Richard Heseltine. From here to obscurity. It’s a gas, gas, gas… Richard Heseltine unearths yet another obscurity that you’ve never heard of: that gas-powered track star, the Howmet TX sports racer! Given how homogenised motor sport has become in recent years, it’s easy to forget that it was once a hotbed of innovation and lateral thinking. The Sixties in particular saw radical changes in car design and, towards the end of the decade, it appeared as though gas turbine engines might represent the future of top flight circuit racing.
Several manufacturers tried to adapt the technology for the track, but only one car made it to victory lane and that was the American Howmet Corporation’s TX sports racer. The car was conceived by Ray Happenstall, a Philadelphia resident who had form as both a driver and a designer. He reasoned that a lightweight turbine engine in a conventional sports car chassis could be competitive in the US and the FIA’s Group 6 category, and tapped his friend and amateur racer Tom Fleming to finance this brave new world.
Dibley (left) Thompson (right) & Howmet arriving in UK for 1968 BOAC 500 race at Brands Hatch.
Fleming was the vice-president of sales for Howmet, a supplier of precision castings for the US aircraft industry. A suitable powerplant was found at Continental Aviation & Engineering: a TS325-1 turboshaft engine intended for use in helicopters. This unit developed a nominal 325bhp at the output shaft and weighed just 77kg (170lb). Applying the FIA’s engine equivalency formula, it was rated at 2960cc, thus slotting neatly into the Group 6 sports-prototype three-litre category.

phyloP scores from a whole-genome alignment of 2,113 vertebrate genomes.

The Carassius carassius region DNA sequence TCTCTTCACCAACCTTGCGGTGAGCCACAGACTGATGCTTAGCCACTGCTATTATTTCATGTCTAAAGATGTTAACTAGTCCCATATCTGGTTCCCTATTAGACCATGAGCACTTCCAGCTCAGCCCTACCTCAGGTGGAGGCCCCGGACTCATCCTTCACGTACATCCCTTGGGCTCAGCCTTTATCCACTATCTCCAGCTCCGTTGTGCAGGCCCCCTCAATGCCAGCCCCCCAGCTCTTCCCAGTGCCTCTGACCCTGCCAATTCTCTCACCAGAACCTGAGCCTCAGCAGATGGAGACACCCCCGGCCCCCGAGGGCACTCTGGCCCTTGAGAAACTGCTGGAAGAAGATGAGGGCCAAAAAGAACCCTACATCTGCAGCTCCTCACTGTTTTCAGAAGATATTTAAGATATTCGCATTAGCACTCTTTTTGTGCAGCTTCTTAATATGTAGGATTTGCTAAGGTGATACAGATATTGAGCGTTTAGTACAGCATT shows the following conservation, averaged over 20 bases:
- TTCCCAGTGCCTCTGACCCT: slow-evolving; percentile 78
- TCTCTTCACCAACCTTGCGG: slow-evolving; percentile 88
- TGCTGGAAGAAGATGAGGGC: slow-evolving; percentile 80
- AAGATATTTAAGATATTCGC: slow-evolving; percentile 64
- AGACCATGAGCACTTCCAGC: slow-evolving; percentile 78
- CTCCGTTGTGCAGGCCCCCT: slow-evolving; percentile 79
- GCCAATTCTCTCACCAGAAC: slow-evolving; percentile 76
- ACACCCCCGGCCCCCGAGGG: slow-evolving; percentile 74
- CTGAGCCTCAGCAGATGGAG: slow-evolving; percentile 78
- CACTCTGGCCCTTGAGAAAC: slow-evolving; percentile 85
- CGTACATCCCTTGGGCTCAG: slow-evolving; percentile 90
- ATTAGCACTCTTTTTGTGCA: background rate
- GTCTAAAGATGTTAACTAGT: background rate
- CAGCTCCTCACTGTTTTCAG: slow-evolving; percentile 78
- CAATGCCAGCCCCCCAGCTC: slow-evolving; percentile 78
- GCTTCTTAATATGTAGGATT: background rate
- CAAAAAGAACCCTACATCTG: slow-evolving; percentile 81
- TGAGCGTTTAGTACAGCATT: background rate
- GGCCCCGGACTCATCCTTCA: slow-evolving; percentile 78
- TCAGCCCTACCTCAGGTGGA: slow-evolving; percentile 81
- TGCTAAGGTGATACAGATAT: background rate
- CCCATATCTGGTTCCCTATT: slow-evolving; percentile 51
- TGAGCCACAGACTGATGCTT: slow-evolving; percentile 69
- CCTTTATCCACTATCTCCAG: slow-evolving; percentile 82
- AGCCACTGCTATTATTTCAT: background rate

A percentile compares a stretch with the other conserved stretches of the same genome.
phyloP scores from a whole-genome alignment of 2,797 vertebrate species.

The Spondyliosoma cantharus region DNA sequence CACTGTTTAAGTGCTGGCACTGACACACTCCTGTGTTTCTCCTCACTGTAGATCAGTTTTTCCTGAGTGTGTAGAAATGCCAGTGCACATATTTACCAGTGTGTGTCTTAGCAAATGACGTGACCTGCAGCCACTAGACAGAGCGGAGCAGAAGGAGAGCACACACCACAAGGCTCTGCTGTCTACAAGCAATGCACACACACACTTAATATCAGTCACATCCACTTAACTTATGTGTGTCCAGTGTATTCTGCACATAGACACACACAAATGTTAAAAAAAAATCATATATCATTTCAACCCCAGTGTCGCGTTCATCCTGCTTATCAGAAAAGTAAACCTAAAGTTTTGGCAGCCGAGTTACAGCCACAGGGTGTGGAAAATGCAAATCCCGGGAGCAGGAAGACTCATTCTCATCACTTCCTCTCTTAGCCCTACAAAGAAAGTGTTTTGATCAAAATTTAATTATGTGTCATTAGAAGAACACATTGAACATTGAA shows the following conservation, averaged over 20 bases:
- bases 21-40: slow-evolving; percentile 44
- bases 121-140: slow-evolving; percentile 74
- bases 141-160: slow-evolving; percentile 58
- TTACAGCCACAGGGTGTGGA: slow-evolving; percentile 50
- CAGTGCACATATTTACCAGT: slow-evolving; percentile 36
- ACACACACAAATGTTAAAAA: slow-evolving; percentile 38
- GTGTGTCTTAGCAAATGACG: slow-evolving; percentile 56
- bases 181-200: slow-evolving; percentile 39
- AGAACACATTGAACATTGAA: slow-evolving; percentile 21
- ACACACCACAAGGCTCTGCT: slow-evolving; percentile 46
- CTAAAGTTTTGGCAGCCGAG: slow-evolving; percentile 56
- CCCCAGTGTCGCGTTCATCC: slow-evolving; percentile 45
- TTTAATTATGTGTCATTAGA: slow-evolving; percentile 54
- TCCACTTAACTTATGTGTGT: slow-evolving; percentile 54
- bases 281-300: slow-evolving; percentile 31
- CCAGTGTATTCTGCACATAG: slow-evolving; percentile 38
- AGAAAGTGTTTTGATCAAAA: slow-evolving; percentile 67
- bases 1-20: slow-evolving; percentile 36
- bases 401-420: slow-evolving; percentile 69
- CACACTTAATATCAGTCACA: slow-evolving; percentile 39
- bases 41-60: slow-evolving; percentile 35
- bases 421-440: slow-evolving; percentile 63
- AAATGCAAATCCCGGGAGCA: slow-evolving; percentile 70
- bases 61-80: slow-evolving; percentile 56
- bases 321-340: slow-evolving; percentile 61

The turbine was mounted at the rear of a largely conventional spaceframe chassis and above a single-speed transmission which drove the rear wheels via a specially designed quick- change differential. Reverse gear was provided by a separate electric motor. A 32 gallon fuel tank was mounted centrally between the cockpit and the engine. The TX (Turbine eXperimental) made its trackside debut at the February 1968 Daytona 24 Hours, the team having by now completed a sister car which emerged slightly longer.
The original prototype was driven by Happenstall, Dr Dick Thompson and Ed Lowther. It ran as high as third during the early running, only to then connect with the wall which prompted its retirement. A month later, the team qualified third fastest, and the TX was running seventh with five hours left to go when an engine mounting broke. At the BOAC 500 at Brands
Hatch in April of that year, Thompson was joined by pilot/racer Hugh Dibley only for the car to endure an off seven laps in. A week later, Dibley drove the car in the Guards Spring Cup meeting at Oulton Park where he qualified second. He pitted for fuel in fourth place, but then the starter motor packed up so his race was run.
Heppenstall campaigned both cars in a number of Sports Car Club of America events. In June ’68, he won the qualifying race during the Heart of Dixie meeting at Huntsville, Alabama and the feature race the following day. Thompson then joined him for the following weekend’s 300 mile race at Marlboro, Maryland: the sports car veteran won the qualifier, Heppenstall led the main event from start-to- finish a day later. A disastrous Le Mans bid followed in September of the year after which the Howmet adventure ended for good. Weird and wonderful American cars from the past.